Through such remarkable paintings as Young Architect (2019), Inglewood Listing (2019), Still Life with Wood Panels (2018) and Jersey City Apartment (2019), Wood has transformed a given photograph into a painting, thereby editing and reconfiguring the imagery in order to highlight, for instance, the wood grains of the beams and panels of an architectural space under construction. Derived from a 1966 photograph, Wood depicts his father, an architect, in the upper center of the intricately detailed and absorbing painting Young Architect. As if it were a theatre of sunlight, timber and green foliage of trees, Young Architect comes across at once as a touching tribute to the artist’s father and the remaining elements that surround him, thereby imbuing the painting with a sense of the significance of life, the passage of time, its continuities and inescapable halts. Pictorial sensuality here frames mankind’s ontological quest. And yet the painting is also an equal tribute to the medium of photography (a direct, indexical citation of life) and the technique of painting based upon a photograph (a paraphrase of photography). And in between these two mediums is a series of other mediums that participate in the formation of the images of Wood, who appears to have embraced our postmodern condition and celebrates it through such paintings as Superhero Pot (2018) and Mickey and Minnie Mouse Frimkess Pot (2018), themselves explicit homages to Pop art. As these two paintings also signal to the oeuvre of the artist’s wife Kusaka through the silhouette of the vessel, along with likely references to their daughter Momo and son Kiki through popular icons, Wood liberally offers viewers the possibilities of expanding the boundaries of the autobiographical and collective, of mimesis (showing) and diegesis (telling), of direct citations and paraphrases.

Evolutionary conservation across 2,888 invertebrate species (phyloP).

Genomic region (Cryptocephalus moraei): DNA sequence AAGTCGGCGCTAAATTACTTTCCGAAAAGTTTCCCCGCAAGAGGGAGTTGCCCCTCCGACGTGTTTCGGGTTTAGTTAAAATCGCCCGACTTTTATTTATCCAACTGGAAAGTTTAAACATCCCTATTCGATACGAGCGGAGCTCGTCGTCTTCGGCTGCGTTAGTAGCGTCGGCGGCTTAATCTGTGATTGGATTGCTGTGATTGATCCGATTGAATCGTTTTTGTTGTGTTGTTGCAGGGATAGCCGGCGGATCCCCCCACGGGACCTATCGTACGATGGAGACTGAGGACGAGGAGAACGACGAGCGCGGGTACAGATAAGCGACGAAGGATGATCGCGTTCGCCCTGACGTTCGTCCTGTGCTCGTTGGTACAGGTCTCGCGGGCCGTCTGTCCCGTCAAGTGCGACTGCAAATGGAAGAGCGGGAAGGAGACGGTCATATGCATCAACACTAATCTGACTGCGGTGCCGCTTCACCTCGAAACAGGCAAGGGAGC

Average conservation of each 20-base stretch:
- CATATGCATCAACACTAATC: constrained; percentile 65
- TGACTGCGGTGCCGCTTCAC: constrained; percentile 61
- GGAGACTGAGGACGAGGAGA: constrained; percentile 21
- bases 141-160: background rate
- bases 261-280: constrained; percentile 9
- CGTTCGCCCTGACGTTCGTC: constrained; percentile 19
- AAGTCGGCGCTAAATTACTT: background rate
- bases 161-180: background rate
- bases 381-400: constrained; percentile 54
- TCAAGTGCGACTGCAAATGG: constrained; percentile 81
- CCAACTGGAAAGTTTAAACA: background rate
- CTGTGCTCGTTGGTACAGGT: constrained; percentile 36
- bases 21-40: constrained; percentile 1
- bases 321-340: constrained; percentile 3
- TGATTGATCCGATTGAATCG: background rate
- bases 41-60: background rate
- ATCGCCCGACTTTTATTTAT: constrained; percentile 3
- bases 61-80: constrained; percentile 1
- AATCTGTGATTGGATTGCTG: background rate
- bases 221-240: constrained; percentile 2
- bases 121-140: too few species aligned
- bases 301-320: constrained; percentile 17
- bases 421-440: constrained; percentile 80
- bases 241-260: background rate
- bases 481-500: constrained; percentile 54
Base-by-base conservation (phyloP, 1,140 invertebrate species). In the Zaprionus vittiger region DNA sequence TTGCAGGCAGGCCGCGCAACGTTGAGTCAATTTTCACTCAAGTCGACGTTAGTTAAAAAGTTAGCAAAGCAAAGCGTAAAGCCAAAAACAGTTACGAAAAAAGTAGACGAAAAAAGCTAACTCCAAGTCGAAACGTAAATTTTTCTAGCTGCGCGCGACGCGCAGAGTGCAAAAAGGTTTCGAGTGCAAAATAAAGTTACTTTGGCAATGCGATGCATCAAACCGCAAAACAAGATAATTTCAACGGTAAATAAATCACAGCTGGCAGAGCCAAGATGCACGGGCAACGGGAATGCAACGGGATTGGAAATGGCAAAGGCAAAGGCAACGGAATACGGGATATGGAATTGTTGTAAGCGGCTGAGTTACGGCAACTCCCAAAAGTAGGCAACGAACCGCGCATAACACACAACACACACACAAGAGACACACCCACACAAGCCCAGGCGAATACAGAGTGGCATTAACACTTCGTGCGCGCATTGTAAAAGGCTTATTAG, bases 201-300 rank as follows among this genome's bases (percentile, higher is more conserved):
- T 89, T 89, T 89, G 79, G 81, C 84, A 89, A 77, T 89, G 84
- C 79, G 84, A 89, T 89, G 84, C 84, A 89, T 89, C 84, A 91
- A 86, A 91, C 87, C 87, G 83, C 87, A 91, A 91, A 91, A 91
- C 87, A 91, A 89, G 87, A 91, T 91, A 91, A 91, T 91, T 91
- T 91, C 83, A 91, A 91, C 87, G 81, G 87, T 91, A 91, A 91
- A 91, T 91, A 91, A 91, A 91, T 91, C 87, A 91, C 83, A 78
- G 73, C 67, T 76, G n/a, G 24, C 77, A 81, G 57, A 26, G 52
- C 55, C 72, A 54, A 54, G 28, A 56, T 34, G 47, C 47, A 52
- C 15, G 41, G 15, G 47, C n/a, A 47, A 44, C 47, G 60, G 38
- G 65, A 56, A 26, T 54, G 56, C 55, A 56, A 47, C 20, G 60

Jonas Wood, installation view, April 24—July 19, 2019 at Gagosian. Artwork © Jonas Wood. Photo: Robert McKeever. Courtesy of the artist and Gagosian.